How to cope with hair loss during cancer treatment

By Mayo Clinic News Network

Many times when I meet with cancer survivors, we discuss the side effects of treatment. This includes both physical and emotional effects. If a person is receiving chemotherapy or radiation, hair loss may be a common side effect. For many people, losing their hair can have an emotional impact that they (and others) are not expecting.

Hair loss may be one of the most obvious signs that a person is having treatment for cancer. I have had many survivors tell me that when they started losing their hair, it made the cancer real to them and others around them.

One woman told me that first she cut her long hair shorter, followed by shaving her head in anticipation of losing her hair during treatment. She said the first hair cut had a much more emotional impact than she expected. Later, when her hair was gone, she said that it made her feel like she had no control — she felt vulnerable and exposed. She had shared her cancer diagnosis with those close to her, but now it was obvious to anyone who saw her that she was dealing with cancer.

Another woman decided to face the hair loss directly by using humor and social media. After she shaved her head, she quickly got her friends and family involved. She posted photos of herself with various wigs and had people vote on their favorite. She found support in the fact that she was open about her experience with others and even had some fun. In this way, she had some control over the situation. She was actively dealing with the hair loss by talking about it with her friends and family.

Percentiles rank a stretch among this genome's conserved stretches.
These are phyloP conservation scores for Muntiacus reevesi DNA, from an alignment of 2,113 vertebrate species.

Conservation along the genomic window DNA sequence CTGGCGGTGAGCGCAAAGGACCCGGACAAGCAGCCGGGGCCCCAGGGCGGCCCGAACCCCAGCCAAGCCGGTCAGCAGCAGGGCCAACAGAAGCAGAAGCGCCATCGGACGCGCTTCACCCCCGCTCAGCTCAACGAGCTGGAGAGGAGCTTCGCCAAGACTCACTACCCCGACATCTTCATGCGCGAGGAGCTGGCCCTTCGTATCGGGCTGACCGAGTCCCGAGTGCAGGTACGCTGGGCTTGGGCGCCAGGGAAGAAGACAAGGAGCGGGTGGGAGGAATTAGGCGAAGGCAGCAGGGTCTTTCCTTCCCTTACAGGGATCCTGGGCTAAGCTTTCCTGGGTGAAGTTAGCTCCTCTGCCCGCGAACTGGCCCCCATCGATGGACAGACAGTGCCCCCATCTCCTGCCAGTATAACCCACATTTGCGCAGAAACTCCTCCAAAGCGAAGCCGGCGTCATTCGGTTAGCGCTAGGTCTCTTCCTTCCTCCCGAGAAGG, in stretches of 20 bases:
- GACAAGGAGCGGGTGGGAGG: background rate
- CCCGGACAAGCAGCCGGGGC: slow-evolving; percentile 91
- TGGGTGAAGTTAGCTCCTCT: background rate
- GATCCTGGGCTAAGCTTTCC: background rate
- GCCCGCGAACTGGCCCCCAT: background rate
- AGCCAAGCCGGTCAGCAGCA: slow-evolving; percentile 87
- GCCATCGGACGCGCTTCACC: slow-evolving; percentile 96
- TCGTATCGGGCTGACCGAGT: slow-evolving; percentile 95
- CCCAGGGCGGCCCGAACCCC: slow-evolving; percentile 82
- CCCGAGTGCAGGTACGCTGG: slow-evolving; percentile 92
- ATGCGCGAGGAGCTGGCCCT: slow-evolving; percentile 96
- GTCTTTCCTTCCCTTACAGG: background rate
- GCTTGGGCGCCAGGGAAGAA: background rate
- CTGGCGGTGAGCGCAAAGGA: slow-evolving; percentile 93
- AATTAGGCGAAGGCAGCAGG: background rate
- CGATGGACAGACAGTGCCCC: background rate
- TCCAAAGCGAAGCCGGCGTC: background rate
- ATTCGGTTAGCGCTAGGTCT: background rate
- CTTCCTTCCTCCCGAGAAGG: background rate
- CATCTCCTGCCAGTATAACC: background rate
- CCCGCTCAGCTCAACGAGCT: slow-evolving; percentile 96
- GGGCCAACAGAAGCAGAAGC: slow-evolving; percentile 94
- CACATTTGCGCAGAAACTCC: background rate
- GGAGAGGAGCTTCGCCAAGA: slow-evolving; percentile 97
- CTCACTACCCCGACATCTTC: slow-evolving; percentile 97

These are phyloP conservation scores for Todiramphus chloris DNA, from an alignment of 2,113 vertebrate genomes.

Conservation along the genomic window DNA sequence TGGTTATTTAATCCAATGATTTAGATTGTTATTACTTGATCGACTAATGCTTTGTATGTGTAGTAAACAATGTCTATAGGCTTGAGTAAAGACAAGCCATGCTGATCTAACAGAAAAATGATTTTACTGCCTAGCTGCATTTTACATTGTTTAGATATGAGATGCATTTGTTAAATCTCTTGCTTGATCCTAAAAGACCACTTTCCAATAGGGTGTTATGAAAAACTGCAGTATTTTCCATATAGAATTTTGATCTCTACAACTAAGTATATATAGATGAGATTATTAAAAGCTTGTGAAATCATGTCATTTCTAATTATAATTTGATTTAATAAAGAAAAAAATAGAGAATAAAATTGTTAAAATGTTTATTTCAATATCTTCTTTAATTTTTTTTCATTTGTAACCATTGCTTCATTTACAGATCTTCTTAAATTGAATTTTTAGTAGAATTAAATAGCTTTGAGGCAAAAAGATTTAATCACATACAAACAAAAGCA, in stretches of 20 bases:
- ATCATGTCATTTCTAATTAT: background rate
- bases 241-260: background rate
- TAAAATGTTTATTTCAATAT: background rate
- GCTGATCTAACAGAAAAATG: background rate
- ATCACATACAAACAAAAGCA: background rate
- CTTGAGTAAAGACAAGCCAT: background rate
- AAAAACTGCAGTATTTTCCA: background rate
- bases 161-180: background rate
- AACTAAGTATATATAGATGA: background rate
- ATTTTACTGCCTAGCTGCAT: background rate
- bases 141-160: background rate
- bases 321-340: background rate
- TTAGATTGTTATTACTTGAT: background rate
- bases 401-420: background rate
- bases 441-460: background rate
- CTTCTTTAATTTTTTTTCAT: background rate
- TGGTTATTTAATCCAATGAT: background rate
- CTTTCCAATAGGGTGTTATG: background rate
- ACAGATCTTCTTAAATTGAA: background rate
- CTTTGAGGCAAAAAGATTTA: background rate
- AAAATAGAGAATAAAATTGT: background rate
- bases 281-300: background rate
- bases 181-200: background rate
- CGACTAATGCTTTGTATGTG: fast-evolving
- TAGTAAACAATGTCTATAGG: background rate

Fortunately, hair loss from cancer treatment is usually temporary. Hair loss may start within two to four weeks of beginning treatment; regrowth may start about three to six months after treatment ends. At times, the first hair growth you experience may be a different color or texture, with eventual return to your normal.

If you are a survivor dealing with hair loss, ask about local resources that provide hats, scarves and wigs to cancer patients. The American Cancer Society partners with the Personal Care Products Council and the Professional Beauty Association to offer “Look Good…Feel Better” programs for women, men and teens. For more information, call 1-800-395-LOOK (5665) or visit their website ( This free program helps cancer survivors discover ways to deal with skin changes using cosmetic and skin care products, as well as hair loss by learning about scarves, wigs and other accessories.

Have you lost your hair due to cancer treatment? Share your personal story of what worked for you.

Sheryl M. Ness, R.N.